Your Career and You: "Social Media…Why Not?"


I presented a session recently at Regis College, where I teach part-time in the graduate “Organizational and Professional Communication” area, on social media’s role in career progression.

We had a good turnout comprising, interestingly enough, mostly grad students and faculty from Regis’ nursing program.

Social media is an area I’ve gotten even moreinterested in after having noticed that my grad students at Regis, as well as my undergrad Communication students at Curry College, my full-time gig where I oversee the Public Relations Concentration and teach most of the PR courses, are not as “fluent” in social media as I had expected.

This realization really hit home when I launched a “Social Media Communication” course at Curry and discovered, when I polled the class, that less than 10 percent were active on any social media platform other than Facebook.

Now I’m not advocating devoting your life to hanging out on Twitter, Facebook, and the other “usual suspects” all the time.

But I am suggesting that you acknowledge the realities of the 21st-century and accept that online communication…in addition to…not in place of…face-to-face dialogue…is here…and expected.

The gist of my Regis presentation was that human resources folks as well as hiring managers are turning more and more to social media as a means of identifying potential candidates for jobs they’re trying to fill…and to get a sense of who the person is that they’ve pinpointed (personality, interests, etc.).

How this relates to you, my loyal reader, is that, if you don’t have a presence on at least some of the major social media platforms, you may be missing out on opportunities to move up in your profession…to expand your career beginning or advancement possibilities.

My questions to you…
  • Does your Facebook page give an indication of your interests (outside of keg parties and other generally inane activities)? How about photos of interesting places you’ve visited? Or links to other websites with interesting information?
  • Are you on Twitter? If I looked at your recent Tweets, what would I see? Thoughtful comments or retweets of others’ equally thoughtful comments? Or profanity-laced diatribes directed at the football game du jour??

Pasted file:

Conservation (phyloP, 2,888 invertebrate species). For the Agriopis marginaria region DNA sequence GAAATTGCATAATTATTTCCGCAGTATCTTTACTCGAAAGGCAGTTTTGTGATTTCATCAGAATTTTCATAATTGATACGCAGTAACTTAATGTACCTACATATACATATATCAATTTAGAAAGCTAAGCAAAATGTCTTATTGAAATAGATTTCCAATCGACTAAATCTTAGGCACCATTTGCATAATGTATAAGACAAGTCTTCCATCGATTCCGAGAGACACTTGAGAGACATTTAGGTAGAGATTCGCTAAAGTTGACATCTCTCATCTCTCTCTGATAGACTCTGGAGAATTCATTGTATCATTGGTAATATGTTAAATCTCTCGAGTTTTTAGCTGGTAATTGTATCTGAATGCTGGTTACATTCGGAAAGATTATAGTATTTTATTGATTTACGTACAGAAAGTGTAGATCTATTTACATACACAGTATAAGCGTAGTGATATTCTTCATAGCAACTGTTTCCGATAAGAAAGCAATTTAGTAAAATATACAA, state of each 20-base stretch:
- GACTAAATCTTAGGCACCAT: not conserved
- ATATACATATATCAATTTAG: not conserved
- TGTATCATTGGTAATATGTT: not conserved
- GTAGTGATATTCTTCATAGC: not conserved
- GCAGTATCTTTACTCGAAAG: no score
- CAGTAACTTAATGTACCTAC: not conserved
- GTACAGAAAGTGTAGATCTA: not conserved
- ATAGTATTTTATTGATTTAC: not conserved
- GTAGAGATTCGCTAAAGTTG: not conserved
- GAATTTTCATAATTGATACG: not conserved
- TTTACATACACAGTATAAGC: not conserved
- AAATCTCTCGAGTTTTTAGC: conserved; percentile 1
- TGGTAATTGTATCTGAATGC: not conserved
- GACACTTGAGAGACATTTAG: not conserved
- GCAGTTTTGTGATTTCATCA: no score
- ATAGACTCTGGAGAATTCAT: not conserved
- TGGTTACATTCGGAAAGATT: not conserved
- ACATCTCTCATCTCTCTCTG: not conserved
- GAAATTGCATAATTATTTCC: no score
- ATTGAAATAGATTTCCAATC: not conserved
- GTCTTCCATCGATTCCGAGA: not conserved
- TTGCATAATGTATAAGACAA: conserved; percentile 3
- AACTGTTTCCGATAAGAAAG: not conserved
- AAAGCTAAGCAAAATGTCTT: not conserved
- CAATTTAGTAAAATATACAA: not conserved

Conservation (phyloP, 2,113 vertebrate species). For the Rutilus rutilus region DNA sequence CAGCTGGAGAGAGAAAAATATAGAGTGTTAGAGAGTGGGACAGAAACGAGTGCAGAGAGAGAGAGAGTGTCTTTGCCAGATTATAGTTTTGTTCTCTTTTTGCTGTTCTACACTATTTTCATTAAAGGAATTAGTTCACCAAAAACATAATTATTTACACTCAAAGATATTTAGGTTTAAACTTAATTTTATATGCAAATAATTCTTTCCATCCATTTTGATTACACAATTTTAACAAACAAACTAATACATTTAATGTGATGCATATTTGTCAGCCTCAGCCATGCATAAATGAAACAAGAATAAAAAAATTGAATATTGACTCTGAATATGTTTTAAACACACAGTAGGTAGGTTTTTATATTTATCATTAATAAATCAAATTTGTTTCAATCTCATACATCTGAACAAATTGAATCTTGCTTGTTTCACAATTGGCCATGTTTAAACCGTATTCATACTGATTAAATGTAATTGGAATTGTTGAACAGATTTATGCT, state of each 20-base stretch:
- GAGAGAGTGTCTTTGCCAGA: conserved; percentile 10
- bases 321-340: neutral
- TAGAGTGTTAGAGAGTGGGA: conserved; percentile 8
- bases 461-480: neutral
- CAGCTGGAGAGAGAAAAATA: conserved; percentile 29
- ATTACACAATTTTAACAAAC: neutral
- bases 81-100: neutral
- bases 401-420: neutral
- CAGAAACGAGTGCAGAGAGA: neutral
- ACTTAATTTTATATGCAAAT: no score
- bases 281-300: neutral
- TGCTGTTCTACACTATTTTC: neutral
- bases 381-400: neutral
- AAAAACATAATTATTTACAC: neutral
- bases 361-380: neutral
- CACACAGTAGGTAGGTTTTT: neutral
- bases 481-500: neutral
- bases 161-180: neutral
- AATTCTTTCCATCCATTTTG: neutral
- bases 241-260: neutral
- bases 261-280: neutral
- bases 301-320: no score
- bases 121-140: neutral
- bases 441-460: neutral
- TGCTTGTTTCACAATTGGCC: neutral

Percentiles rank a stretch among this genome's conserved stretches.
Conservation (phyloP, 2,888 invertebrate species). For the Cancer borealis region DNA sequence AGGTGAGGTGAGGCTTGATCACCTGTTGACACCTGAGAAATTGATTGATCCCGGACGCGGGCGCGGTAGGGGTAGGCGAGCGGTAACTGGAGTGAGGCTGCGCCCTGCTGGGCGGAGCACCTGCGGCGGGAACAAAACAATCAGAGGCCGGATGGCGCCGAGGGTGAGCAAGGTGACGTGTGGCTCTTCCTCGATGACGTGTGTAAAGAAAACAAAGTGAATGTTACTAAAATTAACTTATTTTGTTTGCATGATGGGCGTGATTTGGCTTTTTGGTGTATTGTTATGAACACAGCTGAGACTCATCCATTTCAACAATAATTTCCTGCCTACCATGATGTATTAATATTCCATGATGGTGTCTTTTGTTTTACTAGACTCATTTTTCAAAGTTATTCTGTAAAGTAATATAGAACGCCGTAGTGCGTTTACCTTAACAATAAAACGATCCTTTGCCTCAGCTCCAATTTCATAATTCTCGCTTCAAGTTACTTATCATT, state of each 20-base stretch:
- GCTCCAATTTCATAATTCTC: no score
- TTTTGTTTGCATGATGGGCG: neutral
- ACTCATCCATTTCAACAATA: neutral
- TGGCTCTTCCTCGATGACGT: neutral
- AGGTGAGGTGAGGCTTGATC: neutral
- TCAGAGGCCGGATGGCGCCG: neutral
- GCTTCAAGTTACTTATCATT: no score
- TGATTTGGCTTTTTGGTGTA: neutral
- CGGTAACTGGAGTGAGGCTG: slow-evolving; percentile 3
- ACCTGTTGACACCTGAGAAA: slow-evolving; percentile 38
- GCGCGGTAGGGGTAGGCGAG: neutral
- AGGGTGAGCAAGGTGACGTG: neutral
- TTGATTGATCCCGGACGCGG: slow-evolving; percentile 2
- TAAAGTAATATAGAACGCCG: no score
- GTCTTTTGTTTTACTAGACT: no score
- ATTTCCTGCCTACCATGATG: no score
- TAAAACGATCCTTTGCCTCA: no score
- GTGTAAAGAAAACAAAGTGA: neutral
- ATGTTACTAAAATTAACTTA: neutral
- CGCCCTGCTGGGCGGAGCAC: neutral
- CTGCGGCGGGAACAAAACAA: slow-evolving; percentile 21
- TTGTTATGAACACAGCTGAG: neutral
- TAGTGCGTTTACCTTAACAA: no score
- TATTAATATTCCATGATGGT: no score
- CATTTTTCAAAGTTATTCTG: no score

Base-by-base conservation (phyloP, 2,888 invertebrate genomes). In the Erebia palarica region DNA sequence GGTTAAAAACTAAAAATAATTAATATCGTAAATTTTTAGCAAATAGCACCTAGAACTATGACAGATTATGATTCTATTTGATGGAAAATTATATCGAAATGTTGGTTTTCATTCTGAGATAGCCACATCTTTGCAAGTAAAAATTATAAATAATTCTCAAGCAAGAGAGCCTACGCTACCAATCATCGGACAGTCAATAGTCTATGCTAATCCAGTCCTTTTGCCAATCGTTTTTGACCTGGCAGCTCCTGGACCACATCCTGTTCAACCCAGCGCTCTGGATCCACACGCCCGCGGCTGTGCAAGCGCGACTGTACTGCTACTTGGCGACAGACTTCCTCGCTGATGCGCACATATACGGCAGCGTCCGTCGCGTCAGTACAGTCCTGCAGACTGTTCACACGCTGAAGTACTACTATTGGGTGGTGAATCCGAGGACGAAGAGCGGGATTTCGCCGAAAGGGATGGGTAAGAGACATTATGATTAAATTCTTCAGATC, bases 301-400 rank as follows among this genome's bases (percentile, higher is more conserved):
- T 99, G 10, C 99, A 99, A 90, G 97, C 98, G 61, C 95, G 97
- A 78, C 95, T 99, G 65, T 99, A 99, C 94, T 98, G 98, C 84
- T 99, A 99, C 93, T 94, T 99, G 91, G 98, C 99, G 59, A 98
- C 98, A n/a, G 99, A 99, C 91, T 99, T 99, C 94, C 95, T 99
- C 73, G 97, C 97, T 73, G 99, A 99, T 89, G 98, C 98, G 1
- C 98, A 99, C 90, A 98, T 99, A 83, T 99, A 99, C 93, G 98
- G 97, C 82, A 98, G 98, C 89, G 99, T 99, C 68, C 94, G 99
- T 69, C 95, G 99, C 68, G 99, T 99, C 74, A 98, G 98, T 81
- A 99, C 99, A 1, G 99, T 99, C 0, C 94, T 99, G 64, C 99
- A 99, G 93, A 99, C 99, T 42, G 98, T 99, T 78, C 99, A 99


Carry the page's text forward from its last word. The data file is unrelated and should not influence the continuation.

• LinkedIn? This platform has taken firm hold as the de facto job and job candidate resource. Do you have a LinkedIn page and, if so, does it give a clear picture of your experience, your knowledge, and your professional capabilities?

These three represent just the tip of the iceberg, with many others also available.

The question for you is…if you’re on these social media platforms…are you maximizing their potential in helping you either find a job or move up in your profession?

And, if you’re notusing social media as a means of “getting the word out”…why not?

“The codfish lays ten thousand eggs,
The homely hen lays one.
The codfish never cackles
To tell you what she’s done.
And so we scorn the codfish,
While the humble hen we prize,
Which only goes to show you
That it pays to advertise.”
Anonymous ~ “It Pays to Advertise”
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About kirkhazlett

35+ years' federal government and nonprofit organization PR experience followed by more than 10 years' undergraduate and graduate college teaching experience. Community and media relations expertise, as well as a fanaticism for quality service and customer satisfaction. PR for healthcare and member services organizations ranging from Blood Bank of Hawaii to Medical Area Service Corporation to Boston Harborfest. Consulting services for Manila and Singapore Red Cross.
This entry was posted in careers, Communication, Curry College, public relations, Regis College, social media, Undergraduate Communication. Bookmark the permalink.

2 Responses to Your Career and You: "Social Media…Why Not?"

  1. Kirk, social media is such a polarizing concept with people. In advising clients and leaders, I've found that people either love it or hate it – there doesn't seem to be much of a middle ground. With so much job hunting and professional development through these platforms today, it doesn't seem to make much sense to me for people to ignore it. By the way, love the quote at the bottom of the post.

  2. You're absolutely correct, Monica. Even in my undergraduate classes, I have students on both sides of the fence…and these are supposed to be the "digital youth"!I'm finding, not surprisingly, more skepticism among the older generations. They "know" they should…they just haven't really accepted the fact.Glad you liked the quote…it was a fun find!

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